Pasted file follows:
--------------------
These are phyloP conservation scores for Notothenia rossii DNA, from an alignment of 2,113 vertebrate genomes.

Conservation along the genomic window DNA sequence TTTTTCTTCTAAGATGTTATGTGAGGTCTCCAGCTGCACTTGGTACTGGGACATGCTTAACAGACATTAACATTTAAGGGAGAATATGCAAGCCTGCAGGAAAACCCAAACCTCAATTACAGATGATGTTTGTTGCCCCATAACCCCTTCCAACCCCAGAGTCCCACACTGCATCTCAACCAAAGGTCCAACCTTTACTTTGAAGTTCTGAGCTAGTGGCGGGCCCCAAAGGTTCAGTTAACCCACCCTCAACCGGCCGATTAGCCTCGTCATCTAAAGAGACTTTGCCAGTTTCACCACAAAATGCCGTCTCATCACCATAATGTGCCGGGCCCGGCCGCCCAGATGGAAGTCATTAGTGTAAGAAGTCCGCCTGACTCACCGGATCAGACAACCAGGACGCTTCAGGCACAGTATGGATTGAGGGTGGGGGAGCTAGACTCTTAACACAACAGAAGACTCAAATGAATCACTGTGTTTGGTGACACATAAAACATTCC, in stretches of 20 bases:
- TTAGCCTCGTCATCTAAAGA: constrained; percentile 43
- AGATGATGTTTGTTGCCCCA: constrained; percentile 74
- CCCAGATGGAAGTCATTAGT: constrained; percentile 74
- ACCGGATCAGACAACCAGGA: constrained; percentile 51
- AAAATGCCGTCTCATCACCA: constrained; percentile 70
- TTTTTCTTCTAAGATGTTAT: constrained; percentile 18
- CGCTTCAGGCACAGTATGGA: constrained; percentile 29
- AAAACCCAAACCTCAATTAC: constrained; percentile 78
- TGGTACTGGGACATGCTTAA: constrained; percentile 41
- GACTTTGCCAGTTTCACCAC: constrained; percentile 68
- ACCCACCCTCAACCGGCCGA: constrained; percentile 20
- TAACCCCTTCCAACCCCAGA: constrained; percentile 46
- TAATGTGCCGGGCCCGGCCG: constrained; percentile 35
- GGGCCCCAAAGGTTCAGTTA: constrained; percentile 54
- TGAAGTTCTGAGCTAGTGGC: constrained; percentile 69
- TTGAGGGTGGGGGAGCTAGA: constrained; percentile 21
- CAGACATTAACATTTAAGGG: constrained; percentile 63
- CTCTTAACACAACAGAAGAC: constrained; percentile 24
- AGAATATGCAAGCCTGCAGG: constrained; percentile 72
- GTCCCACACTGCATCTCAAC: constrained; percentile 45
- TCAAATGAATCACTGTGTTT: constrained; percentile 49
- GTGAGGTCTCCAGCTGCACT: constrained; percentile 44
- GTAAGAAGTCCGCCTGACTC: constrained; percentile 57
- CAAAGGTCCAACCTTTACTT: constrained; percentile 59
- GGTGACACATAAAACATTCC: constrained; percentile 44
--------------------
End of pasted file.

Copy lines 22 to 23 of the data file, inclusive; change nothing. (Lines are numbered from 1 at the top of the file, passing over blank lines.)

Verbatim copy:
- GTCCCACACTGCATCTCAAC: constrained; percentile 45
- TCAAATGAATCACTGTGTTT: constrained; percentile 49